In light of the foregoing standard, the Court finds Plaintiff's motion should be granted in part. Pivotal to a Court's analysis under Rule 56(d) is whether the subject information is essential to the non-movant's defense to summary judgment. Here, despite pressing the urgency of the depositions at issue, Plaintiff was nonetheless able to formulate and submit a fully briefed (albeit “preliminary”) response to Defendant's motion. This undercuts his argument that such evidence was vital to his response. As noted, the Tenth Circuit specifically states district courts should disallow relief under Rule 56(d) where the argument is simply that discovery is incomplete. Jensen, 998 F.2d at 1553. As evidenced in Plaintiff's response, the failure to depose the subject witnesses did not fully preclude him from providing a comprehensive response to Defendant's motion.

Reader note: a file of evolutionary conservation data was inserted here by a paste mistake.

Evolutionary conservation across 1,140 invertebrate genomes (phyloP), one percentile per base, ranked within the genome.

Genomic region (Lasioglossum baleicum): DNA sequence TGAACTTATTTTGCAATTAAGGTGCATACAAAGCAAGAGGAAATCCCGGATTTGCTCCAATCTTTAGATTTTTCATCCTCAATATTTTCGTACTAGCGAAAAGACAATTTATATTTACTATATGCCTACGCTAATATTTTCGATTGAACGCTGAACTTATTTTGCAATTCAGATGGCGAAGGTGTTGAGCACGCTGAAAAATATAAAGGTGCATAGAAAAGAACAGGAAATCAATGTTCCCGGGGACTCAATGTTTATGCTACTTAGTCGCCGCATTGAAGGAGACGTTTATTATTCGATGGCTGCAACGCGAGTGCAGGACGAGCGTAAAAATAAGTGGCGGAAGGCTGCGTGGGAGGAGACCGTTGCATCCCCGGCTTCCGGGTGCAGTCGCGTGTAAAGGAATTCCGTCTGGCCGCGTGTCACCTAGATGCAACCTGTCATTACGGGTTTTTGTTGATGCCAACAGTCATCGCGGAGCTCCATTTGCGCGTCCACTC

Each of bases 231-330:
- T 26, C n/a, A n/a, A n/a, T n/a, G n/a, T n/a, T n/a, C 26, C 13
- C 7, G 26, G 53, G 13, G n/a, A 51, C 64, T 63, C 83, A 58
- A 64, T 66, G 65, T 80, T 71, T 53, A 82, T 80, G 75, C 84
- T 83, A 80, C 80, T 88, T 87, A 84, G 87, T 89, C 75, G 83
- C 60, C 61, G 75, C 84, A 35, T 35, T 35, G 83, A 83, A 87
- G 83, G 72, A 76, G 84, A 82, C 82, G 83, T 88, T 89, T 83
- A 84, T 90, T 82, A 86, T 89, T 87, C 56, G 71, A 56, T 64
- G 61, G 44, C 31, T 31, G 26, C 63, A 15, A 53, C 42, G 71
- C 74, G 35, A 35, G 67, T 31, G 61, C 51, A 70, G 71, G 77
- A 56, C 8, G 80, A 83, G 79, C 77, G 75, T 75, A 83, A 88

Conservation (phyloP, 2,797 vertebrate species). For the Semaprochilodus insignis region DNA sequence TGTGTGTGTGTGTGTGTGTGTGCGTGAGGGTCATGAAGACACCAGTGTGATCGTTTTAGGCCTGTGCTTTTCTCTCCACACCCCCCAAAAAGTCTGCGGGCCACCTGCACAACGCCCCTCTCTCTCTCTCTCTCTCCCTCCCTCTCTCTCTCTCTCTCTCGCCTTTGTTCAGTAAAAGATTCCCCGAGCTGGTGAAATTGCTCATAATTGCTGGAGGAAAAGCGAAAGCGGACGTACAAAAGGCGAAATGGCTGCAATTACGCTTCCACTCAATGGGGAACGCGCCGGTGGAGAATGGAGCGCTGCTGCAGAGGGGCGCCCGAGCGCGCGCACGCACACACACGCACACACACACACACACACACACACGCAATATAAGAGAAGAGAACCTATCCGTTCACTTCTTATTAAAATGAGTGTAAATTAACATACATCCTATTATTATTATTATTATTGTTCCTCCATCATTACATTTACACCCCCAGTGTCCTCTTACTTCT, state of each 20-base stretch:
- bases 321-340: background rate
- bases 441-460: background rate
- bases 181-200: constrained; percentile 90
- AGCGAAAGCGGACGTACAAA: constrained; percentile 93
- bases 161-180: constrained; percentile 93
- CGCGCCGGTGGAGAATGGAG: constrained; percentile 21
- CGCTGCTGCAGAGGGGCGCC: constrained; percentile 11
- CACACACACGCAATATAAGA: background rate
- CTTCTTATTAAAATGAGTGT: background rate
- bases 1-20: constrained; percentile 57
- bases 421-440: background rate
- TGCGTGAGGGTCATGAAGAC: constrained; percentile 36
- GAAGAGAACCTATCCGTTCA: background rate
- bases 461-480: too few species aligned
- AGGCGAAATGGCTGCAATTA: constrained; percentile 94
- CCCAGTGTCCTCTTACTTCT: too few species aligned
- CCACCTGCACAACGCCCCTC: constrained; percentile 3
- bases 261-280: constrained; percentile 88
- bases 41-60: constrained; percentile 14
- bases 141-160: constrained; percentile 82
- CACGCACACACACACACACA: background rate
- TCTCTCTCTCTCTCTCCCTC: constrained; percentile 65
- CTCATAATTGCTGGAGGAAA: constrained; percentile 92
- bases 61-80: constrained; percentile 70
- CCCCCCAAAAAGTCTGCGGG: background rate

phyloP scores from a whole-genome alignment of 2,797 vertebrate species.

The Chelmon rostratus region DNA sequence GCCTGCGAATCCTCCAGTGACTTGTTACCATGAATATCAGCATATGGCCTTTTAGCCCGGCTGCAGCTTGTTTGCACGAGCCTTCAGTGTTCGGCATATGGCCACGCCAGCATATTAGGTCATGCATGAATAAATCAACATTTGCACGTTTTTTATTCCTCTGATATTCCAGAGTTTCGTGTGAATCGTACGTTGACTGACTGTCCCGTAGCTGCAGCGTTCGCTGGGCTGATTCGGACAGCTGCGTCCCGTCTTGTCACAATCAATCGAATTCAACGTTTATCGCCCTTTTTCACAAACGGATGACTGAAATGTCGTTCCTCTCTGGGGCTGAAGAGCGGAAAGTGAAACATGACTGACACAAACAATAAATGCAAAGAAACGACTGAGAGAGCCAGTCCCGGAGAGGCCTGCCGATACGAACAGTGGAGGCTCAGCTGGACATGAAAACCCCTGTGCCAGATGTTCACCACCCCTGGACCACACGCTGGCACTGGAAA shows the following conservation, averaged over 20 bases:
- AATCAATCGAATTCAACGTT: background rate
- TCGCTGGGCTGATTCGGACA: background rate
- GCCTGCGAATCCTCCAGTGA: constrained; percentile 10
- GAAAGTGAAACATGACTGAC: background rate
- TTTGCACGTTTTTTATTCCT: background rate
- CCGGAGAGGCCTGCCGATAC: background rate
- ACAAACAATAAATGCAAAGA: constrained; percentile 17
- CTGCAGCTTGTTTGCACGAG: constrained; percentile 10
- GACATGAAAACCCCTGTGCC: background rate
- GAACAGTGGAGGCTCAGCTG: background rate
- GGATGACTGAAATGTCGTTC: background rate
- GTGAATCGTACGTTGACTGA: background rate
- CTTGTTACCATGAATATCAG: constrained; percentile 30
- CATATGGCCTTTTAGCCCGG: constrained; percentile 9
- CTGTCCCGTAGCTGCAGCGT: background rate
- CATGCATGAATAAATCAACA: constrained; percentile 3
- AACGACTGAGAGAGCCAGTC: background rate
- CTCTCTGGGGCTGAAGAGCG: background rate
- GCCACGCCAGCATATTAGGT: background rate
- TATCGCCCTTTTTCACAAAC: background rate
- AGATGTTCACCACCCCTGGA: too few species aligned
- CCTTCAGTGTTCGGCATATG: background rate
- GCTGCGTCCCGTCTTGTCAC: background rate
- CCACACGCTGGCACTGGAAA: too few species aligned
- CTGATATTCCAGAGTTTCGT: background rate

Nonetheless, the Court does find that the testimony of Michael Feldman is relevant to Defendant's motion and Plaintiff should be allowed to fully develop his testimony in this regard. Plaintiff has made a specific showing that Feldman's testimony is necessary to refute Defendant's assertion that it had no knowledge of a workers' compensation claim prior to settling with Atkins. Compare Def. Statement of Undisputed Facts, ¶¶ 24-25 with Pl. Prelim. Resp. Br. at 12. Thus, the Court finds Plaintiff should be permitted to depose Feldman on the circumstances surrounding this issue. Plaintiff's request to depose the remaining individuals, ...